Another challenge faced by the long-term call center employee is being able to quickly adapt to a new client need or a new client entirely. Third party contracts change all the time, and it’s common for these employees to be working tech support on Monday, and be asked to handle billing and retention on Tuesday. Behavioral interview questions that measure adaptability are essential to identifying who can hack it.

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Top Places to Look First.

Finding candidates with the required skills and fortitude to be successful can be challenging, especially given the fact that these aren’t highly compensated roles. Here are a few places to get you started:

  • Facebook Jobs- Best way to find tech savvy candidates is to source on leading media platforms, and Facebook jobs is nothing if not new and flashy.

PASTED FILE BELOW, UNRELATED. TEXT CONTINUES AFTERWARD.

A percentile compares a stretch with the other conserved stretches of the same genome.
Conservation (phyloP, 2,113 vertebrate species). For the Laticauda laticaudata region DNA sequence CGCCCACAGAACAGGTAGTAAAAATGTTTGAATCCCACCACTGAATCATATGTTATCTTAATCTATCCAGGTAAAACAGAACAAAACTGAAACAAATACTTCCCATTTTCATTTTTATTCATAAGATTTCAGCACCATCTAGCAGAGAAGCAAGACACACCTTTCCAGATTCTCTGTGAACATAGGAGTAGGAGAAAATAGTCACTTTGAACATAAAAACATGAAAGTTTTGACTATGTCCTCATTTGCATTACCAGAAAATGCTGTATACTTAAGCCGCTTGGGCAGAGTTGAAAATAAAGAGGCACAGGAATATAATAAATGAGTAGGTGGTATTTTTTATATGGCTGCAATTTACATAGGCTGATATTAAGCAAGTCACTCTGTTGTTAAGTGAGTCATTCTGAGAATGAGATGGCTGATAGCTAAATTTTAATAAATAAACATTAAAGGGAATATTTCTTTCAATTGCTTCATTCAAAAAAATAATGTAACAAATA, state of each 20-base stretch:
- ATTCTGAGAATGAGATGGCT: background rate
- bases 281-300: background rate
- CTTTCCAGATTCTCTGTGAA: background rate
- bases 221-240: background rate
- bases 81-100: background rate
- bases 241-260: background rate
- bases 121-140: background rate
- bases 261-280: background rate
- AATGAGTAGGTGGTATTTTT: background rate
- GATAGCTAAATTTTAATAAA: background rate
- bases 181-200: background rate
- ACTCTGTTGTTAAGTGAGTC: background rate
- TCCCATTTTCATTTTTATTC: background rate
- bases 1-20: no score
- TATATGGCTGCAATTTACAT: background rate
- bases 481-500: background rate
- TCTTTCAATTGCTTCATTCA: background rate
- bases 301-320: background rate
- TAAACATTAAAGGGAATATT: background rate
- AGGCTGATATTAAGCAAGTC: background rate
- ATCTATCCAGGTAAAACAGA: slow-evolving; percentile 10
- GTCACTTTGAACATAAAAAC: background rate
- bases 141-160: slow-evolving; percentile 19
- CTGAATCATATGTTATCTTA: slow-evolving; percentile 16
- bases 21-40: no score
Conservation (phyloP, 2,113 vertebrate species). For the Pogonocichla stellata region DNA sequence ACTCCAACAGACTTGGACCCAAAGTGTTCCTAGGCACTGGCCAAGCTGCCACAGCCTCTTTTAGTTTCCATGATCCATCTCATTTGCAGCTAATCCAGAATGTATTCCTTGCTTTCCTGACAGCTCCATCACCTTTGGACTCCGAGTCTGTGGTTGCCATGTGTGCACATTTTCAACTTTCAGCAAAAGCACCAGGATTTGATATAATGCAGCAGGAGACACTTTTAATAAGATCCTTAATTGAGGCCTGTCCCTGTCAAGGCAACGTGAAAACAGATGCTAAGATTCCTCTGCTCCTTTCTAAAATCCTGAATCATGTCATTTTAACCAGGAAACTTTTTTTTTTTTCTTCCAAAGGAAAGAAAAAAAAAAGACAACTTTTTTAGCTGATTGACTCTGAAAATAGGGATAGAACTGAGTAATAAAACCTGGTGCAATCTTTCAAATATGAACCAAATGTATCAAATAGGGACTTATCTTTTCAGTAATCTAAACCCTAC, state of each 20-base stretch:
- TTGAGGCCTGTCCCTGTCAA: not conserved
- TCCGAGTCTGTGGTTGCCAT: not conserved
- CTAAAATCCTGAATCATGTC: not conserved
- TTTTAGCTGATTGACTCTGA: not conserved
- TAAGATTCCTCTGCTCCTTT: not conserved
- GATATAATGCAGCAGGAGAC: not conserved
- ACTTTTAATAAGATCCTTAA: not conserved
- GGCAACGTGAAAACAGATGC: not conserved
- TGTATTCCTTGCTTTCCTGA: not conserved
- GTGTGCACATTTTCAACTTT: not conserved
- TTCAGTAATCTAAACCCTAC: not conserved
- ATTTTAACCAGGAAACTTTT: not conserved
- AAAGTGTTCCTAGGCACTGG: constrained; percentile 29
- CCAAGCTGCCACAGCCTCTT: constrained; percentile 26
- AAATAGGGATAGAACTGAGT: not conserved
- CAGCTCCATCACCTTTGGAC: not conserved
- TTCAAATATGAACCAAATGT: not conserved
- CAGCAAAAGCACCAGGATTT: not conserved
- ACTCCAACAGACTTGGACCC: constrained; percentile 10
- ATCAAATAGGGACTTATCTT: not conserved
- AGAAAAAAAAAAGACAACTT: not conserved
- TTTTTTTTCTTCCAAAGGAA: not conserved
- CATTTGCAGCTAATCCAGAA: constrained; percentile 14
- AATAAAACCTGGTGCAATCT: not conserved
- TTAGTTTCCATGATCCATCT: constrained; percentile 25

• College Campuses- College students tend to have the perfect blend of tech and communication skills to be successful. The challenge is attracting them with flexible work hours to accommodate school schedules.
  • Community Partners- Building relationships with area workforce prep programs or tech schools can be key to having a steady applicant flow.
  • Get out in the Community- High volume requires a certain amount of employer brand marketing to keep the ship afloat. By having a presence in the hiring area, and putting a human face to the corporate machine, you can build rapport and counter any negative view the community may have of the facility.


Good news is as you adapt to sourcing for this industry the load will become more manageable. Soon the idea of expediting the hiring of a 400 seat contract will no longer be daunting, but rather just another Tuesday.

Phil Hendrickson, former Chief Talent Strategist at Qwalify, is an industry recognized expert in the field of talent acquisition. He brings decades of experience helping companies solve a broad range of challenges, ranging from millennial recruiting, talent pipelining, recruiter training, diversity strategies, employer brand, talent engagement, veterans initiatives, mobile recruiting, social media, talent retention and systems integrations.